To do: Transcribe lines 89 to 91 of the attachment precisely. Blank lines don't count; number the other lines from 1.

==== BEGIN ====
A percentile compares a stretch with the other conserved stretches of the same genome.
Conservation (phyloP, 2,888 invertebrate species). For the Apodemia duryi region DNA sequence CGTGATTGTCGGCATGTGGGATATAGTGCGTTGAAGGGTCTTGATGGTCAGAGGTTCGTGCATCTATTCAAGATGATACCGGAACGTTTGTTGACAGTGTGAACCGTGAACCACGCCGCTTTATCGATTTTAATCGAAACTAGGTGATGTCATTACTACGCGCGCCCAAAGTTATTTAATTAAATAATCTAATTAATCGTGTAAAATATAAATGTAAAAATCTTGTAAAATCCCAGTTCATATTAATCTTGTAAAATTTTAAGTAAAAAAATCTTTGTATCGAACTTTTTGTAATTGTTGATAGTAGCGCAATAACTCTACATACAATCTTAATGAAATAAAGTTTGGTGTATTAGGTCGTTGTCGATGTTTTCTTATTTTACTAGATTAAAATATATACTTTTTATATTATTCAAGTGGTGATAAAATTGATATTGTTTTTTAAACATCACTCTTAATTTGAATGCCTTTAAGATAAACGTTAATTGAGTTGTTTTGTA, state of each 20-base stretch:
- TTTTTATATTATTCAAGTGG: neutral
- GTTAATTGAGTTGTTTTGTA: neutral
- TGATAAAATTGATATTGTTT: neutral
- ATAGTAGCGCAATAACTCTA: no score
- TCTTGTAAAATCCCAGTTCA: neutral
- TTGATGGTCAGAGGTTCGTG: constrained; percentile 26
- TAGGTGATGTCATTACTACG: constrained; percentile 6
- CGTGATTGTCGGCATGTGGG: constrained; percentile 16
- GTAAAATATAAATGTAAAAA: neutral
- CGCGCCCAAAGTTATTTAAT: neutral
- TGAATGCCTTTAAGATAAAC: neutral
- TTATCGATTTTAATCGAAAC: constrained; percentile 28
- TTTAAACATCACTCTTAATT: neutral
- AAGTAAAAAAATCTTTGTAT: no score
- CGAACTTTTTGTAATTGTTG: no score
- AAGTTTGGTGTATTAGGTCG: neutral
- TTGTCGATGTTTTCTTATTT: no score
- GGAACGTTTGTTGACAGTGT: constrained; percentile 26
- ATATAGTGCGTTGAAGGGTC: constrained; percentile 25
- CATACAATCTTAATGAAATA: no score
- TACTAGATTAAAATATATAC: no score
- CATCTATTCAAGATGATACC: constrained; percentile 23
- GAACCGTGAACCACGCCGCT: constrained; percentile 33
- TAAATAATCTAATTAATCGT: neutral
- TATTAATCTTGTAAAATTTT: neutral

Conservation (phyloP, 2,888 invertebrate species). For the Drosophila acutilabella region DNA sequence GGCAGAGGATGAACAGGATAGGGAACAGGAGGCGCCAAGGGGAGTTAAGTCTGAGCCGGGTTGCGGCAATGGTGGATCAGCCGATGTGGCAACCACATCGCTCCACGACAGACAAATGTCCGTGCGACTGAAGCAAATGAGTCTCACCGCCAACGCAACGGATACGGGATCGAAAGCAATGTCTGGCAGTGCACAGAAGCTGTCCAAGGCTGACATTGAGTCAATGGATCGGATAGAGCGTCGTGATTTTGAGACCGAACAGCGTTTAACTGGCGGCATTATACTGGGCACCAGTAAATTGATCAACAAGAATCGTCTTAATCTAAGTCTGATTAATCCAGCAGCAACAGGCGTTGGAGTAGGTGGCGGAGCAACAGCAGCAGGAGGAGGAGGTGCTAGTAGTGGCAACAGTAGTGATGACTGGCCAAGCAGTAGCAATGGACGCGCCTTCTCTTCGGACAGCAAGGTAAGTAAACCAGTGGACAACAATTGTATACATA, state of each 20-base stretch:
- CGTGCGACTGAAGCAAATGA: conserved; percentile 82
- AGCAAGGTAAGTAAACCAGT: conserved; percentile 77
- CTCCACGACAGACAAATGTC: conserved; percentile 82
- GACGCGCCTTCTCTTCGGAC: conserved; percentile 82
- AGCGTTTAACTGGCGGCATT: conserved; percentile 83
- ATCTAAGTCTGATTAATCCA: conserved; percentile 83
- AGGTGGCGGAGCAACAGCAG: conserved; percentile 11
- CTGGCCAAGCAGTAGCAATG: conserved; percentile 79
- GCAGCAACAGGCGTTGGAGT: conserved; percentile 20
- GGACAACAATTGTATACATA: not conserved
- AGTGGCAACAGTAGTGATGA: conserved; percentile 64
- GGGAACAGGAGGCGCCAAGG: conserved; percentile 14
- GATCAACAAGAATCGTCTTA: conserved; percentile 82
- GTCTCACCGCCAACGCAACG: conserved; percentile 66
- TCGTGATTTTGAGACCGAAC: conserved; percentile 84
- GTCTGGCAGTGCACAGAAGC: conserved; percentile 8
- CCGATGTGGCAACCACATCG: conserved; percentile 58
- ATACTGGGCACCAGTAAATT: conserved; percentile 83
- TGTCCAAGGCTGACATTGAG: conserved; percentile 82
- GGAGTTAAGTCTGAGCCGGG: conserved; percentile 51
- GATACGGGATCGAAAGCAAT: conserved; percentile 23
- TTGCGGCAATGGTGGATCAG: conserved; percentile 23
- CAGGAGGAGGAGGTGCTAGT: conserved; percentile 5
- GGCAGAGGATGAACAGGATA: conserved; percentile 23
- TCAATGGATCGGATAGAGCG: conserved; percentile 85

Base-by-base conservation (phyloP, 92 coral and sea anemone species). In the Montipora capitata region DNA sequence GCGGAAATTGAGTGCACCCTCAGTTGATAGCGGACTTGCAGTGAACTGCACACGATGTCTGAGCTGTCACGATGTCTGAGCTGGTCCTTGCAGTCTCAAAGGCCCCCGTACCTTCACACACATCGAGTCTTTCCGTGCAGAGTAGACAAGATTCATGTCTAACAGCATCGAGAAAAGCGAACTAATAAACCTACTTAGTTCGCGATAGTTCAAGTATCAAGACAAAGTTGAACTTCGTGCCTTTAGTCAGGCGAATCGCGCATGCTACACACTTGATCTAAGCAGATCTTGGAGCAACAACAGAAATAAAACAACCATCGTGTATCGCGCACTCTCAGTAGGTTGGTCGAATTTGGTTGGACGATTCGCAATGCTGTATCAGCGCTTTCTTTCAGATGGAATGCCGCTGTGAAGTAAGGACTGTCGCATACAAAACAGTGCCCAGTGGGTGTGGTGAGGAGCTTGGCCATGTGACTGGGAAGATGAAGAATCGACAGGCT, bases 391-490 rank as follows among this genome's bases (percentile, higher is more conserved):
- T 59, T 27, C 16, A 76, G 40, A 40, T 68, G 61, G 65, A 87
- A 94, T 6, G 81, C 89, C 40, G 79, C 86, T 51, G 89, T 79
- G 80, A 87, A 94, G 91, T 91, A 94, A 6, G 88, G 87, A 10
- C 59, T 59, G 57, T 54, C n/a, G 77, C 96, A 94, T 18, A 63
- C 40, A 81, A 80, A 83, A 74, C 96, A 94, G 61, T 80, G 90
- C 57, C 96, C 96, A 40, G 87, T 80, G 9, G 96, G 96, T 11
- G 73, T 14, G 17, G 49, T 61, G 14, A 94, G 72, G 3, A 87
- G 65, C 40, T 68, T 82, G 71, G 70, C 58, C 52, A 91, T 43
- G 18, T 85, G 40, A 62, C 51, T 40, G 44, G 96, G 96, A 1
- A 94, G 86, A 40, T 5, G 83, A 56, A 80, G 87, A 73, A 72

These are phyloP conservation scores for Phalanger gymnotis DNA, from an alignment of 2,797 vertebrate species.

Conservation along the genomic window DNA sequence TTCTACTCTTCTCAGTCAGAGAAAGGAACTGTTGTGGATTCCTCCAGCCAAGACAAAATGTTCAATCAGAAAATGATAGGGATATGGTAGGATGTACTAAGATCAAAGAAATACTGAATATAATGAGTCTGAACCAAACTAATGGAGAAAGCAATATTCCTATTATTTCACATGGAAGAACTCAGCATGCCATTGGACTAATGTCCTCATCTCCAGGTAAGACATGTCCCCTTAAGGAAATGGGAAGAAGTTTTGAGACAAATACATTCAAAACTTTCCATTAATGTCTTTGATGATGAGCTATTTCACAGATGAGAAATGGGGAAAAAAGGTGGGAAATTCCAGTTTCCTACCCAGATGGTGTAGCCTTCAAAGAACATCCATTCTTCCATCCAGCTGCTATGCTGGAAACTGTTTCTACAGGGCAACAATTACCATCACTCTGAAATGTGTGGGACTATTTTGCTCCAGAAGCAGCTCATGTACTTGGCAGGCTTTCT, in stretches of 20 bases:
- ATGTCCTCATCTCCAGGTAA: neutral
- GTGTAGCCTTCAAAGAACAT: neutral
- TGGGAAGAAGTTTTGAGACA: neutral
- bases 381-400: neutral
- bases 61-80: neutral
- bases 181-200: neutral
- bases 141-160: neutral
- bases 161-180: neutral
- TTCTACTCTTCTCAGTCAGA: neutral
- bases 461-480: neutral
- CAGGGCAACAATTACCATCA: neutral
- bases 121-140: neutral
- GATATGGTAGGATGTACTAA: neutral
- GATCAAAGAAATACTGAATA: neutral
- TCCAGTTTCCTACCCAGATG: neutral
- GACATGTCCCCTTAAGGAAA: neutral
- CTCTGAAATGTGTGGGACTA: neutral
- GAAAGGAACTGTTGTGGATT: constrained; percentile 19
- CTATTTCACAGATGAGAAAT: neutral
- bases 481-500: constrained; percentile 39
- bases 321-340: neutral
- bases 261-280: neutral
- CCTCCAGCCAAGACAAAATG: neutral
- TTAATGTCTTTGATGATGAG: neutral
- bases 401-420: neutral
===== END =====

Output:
- CCTCCAGCCAAGACAAAATG: neutral
- TTAATGTCTTTGATGATGAG: neutral
- bases 401-420: neutral